Types of Guardianships in Texas
In a previous blogpost, we considered what is required to establish a guardianship. In this blogpost, let’s look at the types of guardianships that exist. (Before we do that, let me put some boneless chicken breasts on the grill. Okay, I’m back.) In Texas, there are three types of guardianships. One type is a guardianship of the person. A second is a guardianship of the estate. The third is a guardianship of both—of the person and of the estate. Let’s talk about each one.
Guardianship of the Person
A guardianship of the person is created when the incapacity clearly and convincingly affects the person who, because of a physical or mental condition, is substantially unable to provide food, clothing, or shelter for himself or herself, or to care for the person’s own physical health.
Your father could be partially or totally without capacity to take care of himself. Ask: can your father initiate and make responsible decisions regarding:
safely operating a motor vehicle;
making personal decisions regarding his residence;
voting in a public election;
making personal decisions regarding marriage;
taking care of his activities of daily living (feeding, clothing, caring for personal hygiene, etc.);
attending to activities instrumental to daily living (shopping, traveling, cooking, cleaning, etc.);
administering his own medications;
consenting to medical, dental, psychological, or psychiatric treatment.
In other words, your father could do some but not all of those tasks. Also, your father might be able to do some of them with support or assistance from others (you, your siblings, other loved ones, friends, relatives, etc.) and do other tasks without support or assistance from others.
Guardianship of the Estate
A guardianship of the estate is created when the incapacity clearly and convincingly affects the person who, because of a physical or mental condition, is substantially unable to manage or make responsible decisions about the person’s own complex business, financial, managerial or banking affairs. And for example, your mother could be partially or totally without capacity to take care of his business, financial, managerial or banking matters.
Your mother might be able physically to endorse a check but be mentally unable to decide whether to move money from one bank account into a certificate of deposit, sell a piece of real estate, designate a beneficiary on a life insurance policy, or execute a Will or a trust. Your mother might be able to do some things with the assistance of a third party and do other business, financial, managerial or banking tasks without any assistance or help from anyone.
Imagine a millionaire who is 79-years old suffering from Alzheimer’s disease, is a diabetic, and needs daily insulin. He is the owner of a successful automotive repair shop. He has been in a romantic relationship with a woman 40 years his junior for the last eight years and she has moved into the apartment above his shop with him. Always known as a frugal man, the millionaire recently purchased a home valued at $750,000 after living in the modest apartment located above his automotive repair shop for 3 decades. He believed the home only cost $230,000. He purchased a $106,000 Corvette that he gave to his girlfriend. He has also begun to use his money market account to pay business expenses—expenses which were previously paid with his business account. His money market account shrunk from more than $300,000 to approximately $107,000 in three months. His girlfriend presented the ward’s bank with a power of attorney, asking to be added to his accounts.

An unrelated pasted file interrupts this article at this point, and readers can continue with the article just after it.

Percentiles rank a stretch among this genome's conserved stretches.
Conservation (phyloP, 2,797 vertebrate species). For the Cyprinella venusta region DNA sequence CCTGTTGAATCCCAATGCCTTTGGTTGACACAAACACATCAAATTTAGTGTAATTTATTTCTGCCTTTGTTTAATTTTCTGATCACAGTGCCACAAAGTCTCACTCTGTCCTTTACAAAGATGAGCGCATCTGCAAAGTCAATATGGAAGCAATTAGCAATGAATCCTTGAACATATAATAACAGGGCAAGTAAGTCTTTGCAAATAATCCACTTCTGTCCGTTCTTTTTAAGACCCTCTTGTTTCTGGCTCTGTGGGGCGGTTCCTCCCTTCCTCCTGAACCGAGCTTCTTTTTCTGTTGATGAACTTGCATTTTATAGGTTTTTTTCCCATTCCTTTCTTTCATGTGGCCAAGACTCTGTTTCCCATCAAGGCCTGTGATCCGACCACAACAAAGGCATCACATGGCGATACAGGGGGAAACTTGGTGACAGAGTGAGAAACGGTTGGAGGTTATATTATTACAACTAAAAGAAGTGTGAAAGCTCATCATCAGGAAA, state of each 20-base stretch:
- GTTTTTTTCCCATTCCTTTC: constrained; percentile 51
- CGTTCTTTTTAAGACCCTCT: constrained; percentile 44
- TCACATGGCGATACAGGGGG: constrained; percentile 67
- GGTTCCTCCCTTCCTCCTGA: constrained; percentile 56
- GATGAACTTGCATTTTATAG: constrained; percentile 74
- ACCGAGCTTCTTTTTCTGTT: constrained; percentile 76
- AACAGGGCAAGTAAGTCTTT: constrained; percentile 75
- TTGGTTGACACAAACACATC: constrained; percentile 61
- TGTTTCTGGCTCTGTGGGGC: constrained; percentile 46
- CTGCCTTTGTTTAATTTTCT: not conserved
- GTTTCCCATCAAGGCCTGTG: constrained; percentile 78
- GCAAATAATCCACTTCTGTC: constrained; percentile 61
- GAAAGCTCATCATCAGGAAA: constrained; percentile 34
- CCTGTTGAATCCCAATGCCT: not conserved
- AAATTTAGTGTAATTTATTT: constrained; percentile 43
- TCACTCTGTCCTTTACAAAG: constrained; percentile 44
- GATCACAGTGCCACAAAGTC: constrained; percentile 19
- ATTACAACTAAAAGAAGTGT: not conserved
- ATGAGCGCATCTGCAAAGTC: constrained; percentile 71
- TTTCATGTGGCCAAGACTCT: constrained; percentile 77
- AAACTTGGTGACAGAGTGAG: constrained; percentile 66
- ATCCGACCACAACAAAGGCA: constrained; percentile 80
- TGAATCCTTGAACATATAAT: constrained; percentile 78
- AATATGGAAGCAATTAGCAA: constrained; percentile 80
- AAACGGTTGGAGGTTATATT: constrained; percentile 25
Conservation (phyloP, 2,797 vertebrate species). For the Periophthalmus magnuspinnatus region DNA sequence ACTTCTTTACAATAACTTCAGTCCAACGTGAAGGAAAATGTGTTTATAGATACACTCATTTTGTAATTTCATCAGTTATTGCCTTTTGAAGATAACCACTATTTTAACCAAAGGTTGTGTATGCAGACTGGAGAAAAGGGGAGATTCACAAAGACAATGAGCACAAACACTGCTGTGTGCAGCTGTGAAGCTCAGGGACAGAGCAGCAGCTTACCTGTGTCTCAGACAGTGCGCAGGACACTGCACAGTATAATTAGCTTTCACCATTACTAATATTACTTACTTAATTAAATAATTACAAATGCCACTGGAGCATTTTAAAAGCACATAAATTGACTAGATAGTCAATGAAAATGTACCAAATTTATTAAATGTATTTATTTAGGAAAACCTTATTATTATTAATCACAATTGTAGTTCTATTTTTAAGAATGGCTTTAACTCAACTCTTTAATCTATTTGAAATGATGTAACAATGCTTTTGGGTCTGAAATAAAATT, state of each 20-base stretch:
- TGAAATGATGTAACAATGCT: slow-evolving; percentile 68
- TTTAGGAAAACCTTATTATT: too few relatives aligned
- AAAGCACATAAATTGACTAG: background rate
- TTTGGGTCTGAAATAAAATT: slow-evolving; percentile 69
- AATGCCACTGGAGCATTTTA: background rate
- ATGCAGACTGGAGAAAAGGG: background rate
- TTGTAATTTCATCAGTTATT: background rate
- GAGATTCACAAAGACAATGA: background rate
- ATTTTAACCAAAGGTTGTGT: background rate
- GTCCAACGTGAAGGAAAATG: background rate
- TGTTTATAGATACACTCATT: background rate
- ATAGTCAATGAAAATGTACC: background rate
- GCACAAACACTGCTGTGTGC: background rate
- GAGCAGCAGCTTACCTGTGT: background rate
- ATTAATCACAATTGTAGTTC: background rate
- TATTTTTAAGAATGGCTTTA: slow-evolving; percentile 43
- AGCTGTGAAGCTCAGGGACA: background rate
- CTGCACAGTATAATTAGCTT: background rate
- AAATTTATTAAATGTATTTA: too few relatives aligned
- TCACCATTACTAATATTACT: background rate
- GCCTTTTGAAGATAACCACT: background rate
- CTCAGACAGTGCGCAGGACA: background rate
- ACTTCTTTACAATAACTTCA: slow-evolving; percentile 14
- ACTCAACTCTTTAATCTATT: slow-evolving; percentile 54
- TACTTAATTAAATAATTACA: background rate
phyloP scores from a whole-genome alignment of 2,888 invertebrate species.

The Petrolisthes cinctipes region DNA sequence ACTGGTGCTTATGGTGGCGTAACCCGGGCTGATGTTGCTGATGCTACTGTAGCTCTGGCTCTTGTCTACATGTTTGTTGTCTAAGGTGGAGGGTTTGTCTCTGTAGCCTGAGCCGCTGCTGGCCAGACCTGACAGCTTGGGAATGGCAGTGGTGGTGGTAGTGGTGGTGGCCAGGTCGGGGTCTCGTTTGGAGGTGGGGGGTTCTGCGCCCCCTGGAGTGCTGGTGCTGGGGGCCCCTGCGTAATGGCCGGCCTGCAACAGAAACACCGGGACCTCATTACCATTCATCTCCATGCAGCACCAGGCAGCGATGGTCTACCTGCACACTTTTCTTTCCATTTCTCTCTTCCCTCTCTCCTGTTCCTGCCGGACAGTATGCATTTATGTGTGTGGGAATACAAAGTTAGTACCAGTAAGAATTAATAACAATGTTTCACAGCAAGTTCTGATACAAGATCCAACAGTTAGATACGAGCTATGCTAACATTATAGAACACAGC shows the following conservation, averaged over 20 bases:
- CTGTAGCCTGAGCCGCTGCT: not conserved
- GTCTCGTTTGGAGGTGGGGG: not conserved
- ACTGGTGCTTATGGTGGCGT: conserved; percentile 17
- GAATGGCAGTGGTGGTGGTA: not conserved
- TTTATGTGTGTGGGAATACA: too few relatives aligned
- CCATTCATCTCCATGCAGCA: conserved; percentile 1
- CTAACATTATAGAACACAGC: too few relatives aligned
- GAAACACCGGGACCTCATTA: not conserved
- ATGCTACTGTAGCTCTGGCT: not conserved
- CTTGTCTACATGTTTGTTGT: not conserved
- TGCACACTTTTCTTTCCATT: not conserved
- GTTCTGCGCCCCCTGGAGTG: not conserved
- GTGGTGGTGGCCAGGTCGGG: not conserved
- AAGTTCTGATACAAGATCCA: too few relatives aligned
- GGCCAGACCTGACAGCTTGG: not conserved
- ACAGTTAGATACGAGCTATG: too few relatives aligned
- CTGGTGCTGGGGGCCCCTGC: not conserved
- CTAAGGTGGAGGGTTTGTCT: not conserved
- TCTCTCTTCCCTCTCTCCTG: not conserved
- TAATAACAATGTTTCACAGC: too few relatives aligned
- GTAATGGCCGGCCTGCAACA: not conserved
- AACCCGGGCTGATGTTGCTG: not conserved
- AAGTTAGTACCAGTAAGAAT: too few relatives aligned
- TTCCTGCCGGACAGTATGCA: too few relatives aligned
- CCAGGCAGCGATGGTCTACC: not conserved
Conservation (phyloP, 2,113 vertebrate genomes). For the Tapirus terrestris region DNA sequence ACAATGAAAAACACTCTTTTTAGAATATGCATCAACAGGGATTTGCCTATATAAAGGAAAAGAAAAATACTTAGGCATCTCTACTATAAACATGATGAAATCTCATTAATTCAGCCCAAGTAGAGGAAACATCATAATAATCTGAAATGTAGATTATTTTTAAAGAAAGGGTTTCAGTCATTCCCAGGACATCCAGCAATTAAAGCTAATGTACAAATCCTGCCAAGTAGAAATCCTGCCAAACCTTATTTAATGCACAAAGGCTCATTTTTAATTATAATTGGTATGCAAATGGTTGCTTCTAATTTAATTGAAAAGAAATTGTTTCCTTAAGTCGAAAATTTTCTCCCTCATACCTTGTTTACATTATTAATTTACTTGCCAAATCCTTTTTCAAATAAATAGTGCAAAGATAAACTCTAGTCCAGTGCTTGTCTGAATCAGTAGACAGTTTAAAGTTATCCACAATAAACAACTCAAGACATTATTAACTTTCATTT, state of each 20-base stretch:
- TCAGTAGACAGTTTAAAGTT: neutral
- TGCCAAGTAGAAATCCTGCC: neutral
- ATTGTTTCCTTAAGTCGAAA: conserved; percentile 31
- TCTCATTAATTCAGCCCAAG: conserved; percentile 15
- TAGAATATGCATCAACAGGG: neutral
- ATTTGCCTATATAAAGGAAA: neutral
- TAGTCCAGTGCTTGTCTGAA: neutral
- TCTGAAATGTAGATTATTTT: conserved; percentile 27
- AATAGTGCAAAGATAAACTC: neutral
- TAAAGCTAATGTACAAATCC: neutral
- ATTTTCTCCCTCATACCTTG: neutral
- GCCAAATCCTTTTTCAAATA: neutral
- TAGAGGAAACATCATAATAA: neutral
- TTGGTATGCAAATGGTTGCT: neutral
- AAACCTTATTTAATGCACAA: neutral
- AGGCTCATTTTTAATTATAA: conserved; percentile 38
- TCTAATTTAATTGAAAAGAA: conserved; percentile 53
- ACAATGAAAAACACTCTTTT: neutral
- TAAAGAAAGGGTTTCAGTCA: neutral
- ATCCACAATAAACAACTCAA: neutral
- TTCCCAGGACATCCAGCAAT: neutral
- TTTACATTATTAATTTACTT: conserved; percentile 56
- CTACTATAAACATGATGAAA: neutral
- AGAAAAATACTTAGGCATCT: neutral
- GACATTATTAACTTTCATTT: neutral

The millionaire clearly and convincingly is incapacitated and may need a guardianship to protect him from exploitation and abuse. Whether a guardianship is needed hinges on whether some other alternatives to guardianship or Supports and Services are both available to the millionaire and also are feasible. That is an issue discussed in a previous blogpost. (Four minutes on each side of those chicken breasts and they’ll be ready for the sauce.)
Guardianship of the Person and the Estate
A guardianship of the person and of the estate is created when the incapacity clearly and convincingly affects the person who, because of a physical or mental condition, is substantially unable both (i) to provide food, clothing, or shelter for himself or herself, or to care for the person’s own physical health, and (ii) to manage the person’s own business, financial, managerial or banking affairs.
Again, your grandfather may be partially or totally incapacitated—able to accomplish some tasks but not others. And, like the examples above, your grandfather may be able to do some tasks with the help of others and succeed in yet other tasks without any help at all.
To determine what guardianship is appropriate, seek the advice of an attorney who knows the Texas Estates Code and guardianship law. (It’s time for me to apply the sauce to those chicken breasts. Enjoy!)